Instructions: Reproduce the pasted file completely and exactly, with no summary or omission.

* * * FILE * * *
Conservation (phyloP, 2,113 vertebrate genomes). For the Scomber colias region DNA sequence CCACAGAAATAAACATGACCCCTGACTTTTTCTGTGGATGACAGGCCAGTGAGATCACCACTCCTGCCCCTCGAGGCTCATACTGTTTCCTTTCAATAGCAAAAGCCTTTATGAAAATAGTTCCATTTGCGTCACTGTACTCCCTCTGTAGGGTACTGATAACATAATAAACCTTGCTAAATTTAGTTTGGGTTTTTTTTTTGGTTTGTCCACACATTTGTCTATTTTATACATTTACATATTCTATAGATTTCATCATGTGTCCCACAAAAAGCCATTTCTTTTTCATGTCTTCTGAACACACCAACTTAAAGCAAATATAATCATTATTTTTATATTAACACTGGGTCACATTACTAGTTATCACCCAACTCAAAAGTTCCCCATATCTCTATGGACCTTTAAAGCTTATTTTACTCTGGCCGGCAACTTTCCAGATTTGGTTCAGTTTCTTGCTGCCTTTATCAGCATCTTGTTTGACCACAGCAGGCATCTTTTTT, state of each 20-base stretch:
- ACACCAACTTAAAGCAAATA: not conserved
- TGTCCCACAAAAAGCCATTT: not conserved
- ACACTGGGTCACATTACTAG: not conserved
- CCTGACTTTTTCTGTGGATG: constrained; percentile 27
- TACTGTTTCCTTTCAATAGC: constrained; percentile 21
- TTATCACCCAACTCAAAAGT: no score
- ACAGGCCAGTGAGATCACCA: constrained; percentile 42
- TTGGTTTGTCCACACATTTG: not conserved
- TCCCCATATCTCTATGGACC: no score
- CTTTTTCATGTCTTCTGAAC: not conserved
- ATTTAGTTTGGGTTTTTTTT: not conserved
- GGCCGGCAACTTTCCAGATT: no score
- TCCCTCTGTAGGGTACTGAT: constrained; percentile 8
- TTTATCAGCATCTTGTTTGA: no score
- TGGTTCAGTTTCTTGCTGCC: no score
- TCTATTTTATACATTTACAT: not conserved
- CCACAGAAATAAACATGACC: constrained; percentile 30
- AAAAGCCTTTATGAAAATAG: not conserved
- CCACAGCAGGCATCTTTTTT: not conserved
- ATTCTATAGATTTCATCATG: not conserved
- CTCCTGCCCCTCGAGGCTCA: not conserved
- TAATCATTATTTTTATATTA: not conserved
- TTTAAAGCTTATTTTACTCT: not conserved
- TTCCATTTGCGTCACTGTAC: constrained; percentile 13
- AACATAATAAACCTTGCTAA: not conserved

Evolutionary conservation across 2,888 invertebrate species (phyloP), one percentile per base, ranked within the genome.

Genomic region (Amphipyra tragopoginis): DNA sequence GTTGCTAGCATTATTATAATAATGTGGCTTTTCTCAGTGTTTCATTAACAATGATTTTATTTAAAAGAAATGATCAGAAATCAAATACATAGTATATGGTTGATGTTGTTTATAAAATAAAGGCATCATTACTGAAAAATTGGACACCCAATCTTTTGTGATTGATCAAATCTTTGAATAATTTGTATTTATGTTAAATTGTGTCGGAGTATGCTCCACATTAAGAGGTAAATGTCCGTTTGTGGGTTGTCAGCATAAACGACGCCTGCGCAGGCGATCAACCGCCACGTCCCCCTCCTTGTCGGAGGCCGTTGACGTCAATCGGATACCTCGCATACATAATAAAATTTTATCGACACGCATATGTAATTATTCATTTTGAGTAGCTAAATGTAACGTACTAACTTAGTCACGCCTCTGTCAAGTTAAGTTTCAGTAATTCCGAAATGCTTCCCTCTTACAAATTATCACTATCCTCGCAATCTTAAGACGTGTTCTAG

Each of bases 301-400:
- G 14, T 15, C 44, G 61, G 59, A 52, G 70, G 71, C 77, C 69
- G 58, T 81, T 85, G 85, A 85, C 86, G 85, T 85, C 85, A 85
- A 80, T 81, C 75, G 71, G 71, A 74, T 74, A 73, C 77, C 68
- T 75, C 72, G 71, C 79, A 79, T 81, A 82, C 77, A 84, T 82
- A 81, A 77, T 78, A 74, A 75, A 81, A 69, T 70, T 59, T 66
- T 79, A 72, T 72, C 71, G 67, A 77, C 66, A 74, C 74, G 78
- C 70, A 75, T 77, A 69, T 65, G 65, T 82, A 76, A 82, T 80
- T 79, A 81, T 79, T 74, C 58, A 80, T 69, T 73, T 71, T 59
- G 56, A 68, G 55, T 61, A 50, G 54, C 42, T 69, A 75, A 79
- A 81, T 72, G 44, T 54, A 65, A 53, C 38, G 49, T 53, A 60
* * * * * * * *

Conservation (phyloP, 2,113 vertebrate genomes). For the Scomber colias region DNA sequence CCACAGAAATAAACATGACCCCTGACTTTTTCTGTGGATGACAGGCCAGTGAGATCACCACTCCTGCCCCTCGAGGCTCATACTGTTTCCTTTCAATAGCAAAAGCCTTTATGAAAATAGTTCCATTTGCGTCACTGTACTCCCTCTGTAGGGTACTGATAACATAATAAACCTTGCTAAATTTAGTTTGGGTTTTTTTTTTGGTTTGTCCACACATTTGTCTATTTTATACATTTACATATTCTATAGATTTCATCATGTGTCCCACAAAAAGCCATTTCTTTTTCATGTCTTCTGAACACACCAACTTAAAGCAAATATAATCATTATTTTTATATTAACACTGGGTCACATTACTAGTTATCACCCAACTCAAAAGTTCCCCATATCTCTATGGACCTTTAAAGCTTATTTTACTCTGGCCGGCAACTTTCCAGATTTGGTTCAGTTTCTTGCTGCCTTTATCAGCATCTTGTTTGACCACAGCAGGCATCTTTTTT, state of each 20-base stretch:
- ACACCAACTTAAAGCAAATA: not conserved
- TGTCCCACAAAAAGCCATTT: not conserved
- ACACTGGGTCACATTACTAG: not conserved
- CCTGACTTTTTCTGTGGATG: constrained; percentile 27
- TACTGTTTCCTTTCAATAGC: constrained; percentile 21
- TTATCACCCAACTCAAAAGT: no score
- ACAGGCCAGTGAGATCACCA: constrained; percentile 42
- TTGGTTTGTCCACACATTTG: not conserved
- TCCCCATATCTCTATGGACC: no score
- CTTTTTCATGTCTTCTGAAC: not conserved
- ATTTAGTTTGGGTTTTTTTT: not conserved
- GGCCGGCAACTTTCCAGATT: no score
- TCCCTCTGTAGGGTACTGAT: constrained; percentile 8
- TTTATCAGCATCTTGTTTGA: no score
- TGGTTCAGTTTCTTGCTGCC: no score
- TCTATTTTATACATTTACAT: not conserved
- CCACAGAAATAAACATGACC: constrained; percentile 30
- AAAAGCCTTTATGAAAATAG: not conserved
- CCACAGCAGGCATCTTTTTT: not conserved
- ATTCTATAGATTTCATCATG: not conserved
- CTCCTGCCCCTCGAGGCTCA: not conserved
- TAATCATTATTTTTATATTA: not conserved
- TTTAAAGCTTATTTTACTCT: not conserved
- TTCCATTTGCGTCACTGTAC: constrained; percentile 13
- AACATAATAAACCTTGCTAA: not conserved

Evolutionary conservation across 2,888 invertebrate species (phyloP), one percentile per base, ranked within the genome.

Genomic region (Amphipyra tragopoginis): DNA sequence GTTGCTAGCATTATTATAATAATGTGGCTTTTCTCAGTGTTTCATTAACAATGATTTTATTTAAAAGAAATGATCAGAAATCAAATACATAGTATATGGTTGATGTTGTTTATAAAATAAAGGCATCATTACTGAAAAATTGGACACCCAATCTTTTGTGATTGATCAAATCTTTGAATAATTTGTATTTATGTTAAATTGTGTCGGAGTATGCTCCACATTAAGAGGTAAATGTCCGTTTGTGGGTTGTCAGCATAAACGACGCCTGCGCAGGCGATCAACCGCCACGTCCCCCTCCTTGTCGGAGGCCGTTGACGTCAATCGGATACCTCGCATACATAATAAAATTTTATCGACACGCATATGTAATTATTCATTTTGAGTAGCTAAATGTAACGTACTAACTTAGTCACGCCTCTGTCAAGTTAAGTTTCAGTAATTCCGAAATGCTTCCCTCTTACAAATTATCACTATCCTCGCAATCTTAAGACGTGTTCTAG

Each of bases 301-400:
- G 14, T 15, C 44, G 61, G 59, A 52, G 70, G 71, C 77, C 69
- G 58, T 81, T 85, G 85, A 85, C 86, G 85, T 85, C 85, A 85
- A 80, T 81, C 75, G 71, G 71, A 74, T 74, A 73, C 77, C 68
- T 75, C 72, G 71, C 79, A 79, T 81, A 82, C 77, A 84, T 82
- A 81, A 77, T 78, A 74, A 75, A 81, A 69, T 70, T 59, T 66
- T 79, A 72, T 72, C 71, G 67, A 77, C 66, A 74, C 74, G 78
- C 70, A 75, T 77, A 69, T 65, G 65, T 82, A 76, A 82, T 80
- T 79, A 81, T 79, T 74, C 58, A 80, T 69, T 73, T 71, T 59
- G 56, A 68, G 55, T 61, A 50, G 54, C 42, T 69, A 75, A 79
- A 81, T 72, G 44, T 54, A 65, A 53, C 38, G 49, T 53, A 60